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“The Journey: Appalachia to Paradise to Purgatory” is regarded as one of the best nonfiction books as it presents the innocence, happiness, and final disappointment of a West Virginia coal miner’s son who sees his country on the slippery slope to immorality and the highest levels of academia. It is a type of “rags to riches” story, from the coal fields to a Chief Master Sergeant in the Air Force and a Ph.D. from a world-class university. This autobiography is about the author’s retirement journey to Appalachia, a virtual paradise provided by God, family, and America. This also reveals an empowering journey and appreciation of his country while at the same time witnessing the slow decay of the American culture and values that he knew as a young man.

The inspiration and lessons the readers will gain from reading this book will make it one of the best nonfiction books they have ever read. Click to see video of the Colonel’s journey.

Reviewed by: Barbara Bamberger Scott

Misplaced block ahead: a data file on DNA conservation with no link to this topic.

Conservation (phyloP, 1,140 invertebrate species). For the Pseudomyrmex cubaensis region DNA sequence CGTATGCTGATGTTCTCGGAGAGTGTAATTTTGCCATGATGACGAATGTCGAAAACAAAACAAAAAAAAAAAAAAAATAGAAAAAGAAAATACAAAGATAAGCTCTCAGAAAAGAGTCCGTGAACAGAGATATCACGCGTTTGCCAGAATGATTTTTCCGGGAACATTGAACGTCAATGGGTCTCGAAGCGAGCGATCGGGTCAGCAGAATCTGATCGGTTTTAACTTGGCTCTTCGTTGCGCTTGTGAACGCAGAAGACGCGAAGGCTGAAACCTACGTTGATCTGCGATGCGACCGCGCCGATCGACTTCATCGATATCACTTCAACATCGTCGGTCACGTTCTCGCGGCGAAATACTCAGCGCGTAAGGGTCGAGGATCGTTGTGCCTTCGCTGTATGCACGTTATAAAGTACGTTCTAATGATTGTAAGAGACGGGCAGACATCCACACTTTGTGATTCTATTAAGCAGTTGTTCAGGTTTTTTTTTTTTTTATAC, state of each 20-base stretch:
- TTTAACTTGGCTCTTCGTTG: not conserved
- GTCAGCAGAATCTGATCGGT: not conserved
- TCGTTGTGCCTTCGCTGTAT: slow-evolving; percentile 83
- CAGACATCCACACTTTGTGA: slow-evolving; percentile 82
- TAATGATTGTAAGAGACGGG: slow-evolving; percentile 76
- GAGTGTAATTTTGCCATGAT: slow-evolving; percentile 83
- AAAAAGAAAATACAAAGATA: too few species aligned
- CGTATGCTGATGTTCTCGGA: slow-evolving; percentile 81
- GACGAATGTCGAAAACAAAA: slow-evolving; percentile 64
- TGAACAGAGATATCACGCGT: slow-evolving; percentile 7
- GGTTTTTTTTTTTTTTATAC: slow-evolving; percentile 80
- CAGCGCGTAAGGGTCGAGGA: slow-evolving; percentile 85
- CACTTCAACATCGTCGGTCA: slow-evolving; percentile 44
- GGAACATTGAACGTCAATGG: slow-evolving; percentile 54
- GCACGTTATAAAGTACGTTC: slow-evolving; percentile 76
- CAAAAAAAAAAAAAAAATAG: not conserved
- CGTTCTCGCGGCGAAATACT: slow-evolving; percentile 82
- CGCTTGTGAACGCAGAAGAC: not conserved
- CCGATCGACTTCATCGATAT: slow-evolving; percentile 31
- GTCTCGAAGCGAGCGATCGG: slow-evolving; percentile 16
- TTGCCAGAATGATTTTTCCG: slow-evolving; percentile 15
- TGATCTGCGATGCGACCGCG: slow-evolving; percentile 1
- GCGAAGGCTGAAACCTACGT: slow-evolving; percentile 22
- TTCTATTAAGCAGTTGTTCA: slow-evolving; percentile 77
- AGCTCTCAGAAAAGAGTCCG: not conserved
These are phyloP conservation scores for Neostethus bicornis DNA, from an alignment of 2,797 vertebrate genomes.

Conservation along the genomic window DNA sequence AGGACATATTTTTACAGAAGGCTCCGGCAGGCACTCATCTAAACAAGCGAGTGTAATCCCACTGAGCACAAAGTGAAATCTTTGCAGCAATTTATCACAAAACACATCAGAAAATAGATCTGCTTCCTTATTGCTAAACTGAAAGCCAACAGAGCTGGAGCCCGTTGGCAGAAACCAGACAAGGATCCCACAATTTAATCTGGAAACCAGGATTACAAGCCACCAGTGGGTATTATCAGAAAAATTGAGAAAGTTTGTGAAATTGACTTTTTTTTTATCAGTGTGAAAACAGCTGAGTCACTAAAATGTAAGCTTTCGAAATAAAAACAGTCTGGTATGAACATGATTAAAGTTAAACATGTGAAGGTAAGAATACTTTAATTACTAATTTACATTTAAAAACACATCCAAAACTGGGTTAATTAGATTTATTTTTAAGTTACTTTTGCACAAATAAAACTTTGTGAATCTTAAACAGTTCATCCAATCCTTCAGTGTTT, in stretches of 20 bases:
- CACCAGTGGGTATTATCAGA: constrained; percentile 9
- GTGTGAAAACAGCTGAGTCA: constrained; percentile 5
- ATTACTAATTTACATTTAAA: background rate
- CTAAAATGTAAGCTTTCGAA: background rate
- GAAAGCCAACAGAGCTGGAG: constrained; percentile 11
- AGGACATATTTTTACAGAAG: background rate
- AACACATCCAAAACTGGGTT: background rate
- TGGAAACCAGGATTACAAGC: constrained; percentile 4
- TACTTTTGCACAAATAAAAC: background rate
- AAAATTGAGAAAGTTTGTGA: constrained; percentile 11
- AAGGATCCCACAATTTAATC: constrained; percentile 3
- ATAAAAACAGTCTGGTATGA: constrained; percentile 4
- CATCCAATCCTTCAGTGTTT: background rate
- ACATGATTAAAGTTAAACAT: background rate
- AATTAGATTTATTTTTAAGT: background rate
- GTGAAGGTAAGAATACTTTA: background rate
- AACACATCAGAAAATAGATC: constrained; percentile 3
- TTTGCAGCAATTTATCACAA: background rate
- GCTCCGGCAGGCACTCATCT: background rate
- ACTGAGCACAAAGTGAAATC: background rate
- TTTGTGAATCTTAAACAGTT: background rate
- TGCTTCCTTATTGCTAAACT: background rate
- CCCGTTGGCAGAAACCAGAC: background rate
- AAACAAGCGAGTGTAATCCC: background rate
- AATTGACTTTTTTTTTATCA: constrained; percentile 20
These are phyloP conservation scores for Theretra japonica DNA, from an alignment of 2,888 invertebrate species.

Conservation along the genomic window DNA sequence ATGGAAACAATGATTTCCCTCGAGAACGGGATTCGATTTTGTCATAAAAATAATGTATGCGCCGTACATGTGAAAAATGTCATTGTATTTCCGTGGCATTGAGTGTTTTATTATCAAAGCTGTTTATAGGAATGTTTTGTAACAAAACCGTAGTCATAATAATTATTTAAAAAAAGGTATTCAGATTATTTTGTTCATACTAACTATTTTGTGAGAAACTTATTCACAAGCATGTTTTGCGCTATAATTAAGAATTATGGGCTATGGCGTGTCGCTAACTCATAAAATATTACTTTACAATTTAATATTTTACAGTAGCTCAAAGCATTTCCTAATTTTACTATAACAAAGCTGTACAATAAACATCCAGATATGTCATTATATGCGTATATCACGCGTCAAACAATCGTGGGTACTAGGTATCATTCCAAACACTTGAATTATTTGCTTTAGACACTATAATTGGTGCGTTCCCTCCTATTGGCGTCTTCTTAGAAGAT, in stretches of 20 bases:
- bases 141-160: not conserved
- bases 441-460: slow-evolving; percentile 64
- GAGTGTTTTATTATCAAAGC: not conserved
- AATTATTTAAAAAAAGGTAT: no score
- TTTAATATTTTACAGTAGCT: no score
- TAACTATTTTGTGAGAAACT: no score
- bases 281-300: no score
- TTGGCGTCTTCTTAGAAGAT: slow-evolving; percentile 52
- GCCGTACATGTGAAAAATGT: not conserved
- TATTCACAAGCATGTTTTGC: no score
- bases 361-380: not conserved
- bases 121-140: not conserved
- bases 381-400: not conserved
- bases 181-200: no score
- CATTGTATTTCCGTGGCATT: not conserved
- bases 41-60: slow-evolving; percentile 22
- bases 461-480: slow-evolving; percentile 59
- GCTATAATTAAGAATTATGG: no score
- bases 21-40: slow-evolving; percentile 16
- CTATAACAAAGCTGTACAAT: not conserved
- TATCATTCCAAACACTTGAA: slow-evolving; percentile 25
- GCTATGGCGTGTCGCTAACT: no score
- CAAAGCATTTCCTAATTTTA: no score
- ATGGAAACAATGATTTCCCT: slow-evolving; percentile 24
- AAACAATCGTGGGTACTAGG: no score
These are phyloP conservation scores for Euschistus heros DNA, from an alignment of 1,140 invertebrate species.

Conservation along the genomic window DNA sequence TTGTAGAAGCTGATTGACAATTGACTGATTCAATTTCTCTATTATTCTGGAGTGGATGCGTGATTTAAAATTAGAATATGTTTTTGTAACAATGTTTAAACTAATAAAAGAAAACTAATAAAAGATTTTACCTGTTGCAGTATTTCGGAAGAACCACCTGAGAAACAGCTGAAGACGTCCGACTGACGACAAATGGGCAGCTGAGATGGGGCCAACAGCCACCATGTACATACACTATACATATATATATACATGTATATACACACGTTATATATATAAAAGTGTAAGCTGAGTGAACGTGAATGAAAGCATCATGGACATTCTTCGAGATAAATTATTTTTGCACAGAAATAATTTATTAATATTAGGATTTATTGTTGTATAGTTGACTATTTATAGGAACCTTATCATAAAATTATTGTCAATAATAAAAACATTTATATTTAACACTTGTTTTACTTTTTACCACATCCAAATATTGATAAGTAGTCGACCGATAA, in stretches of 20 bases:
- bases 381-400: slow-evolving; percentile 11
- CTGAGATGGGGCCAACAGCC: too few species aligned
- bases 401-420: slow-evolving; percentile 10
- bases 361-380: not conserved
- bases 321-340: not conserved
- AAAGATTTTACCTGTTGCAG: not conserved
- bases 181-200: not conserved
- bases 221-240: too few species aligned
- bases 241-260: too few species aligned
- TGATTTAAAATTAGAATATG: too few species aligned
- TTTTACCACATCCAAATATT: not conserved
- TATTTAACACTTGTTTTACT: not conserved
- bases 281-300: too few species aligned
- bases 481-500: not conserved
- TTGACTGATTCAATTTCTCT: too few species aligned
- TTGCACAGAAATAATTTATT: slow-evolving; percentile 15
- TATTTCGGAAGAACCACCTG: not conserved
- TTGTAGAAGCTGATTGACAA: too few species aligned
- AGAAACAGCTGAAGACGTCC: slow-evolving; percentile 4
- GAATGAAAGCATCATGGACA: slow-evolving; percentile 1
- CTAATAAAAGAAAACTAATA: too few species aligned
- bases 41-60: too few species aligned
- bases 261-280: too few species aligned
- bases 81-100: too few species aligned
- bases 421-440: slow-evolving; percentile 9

Author Witten has arrayed a vast assemblage of materials recounting his long and remarkable life. Born to a Black family in West Virginia, where his father was a mineworker, he quickly absorbed the ideals of hard work and family cohesion. He would carry those values through service in the Air Force in the Korean War. He rose slowly but surely to higher military ranks, displaying his mechanical expertise in often-perilous situations and his gifts as a mediator in a conflict between an intolerant White supervisor and a group of militant young Black men. After serving in the Vietnam War and living in other foreign climes, he and his wife settled in North Carolina, where he became a professor at Shaw University, voluntarily obtaining a Ph.D. Witten recalls his childhood as an opportunity to establish character and appreciate nature. His Air Force career gave him added inner strength and yielded a Bronze Star and other honors. However, the loss of his wife to cancer plunged him into what he calls “purgatory.” Yet Witten persists, having created this lengthy work over several years, drawing on and including materials ranging from historical documents to endearing family photographs. The information offered covers specific background on the Coal Wars in West Virginia and geographical and sociological data about countries such as Iceland, The Philippines, Vietnam, Thailand, and others where he served or lived for varying periods. To illustrate his observation of the current flaws in both Black and White cultures, he has collected newspaper articles supporting his viewpoints as a conservative thinker, presenting long sections of such substance to his readers, who will doubtless agree with him on key points as well as finding fascination and satisfaction in this saga of Witten’s gradual rise and undeniable success based on his belief in basic American values.



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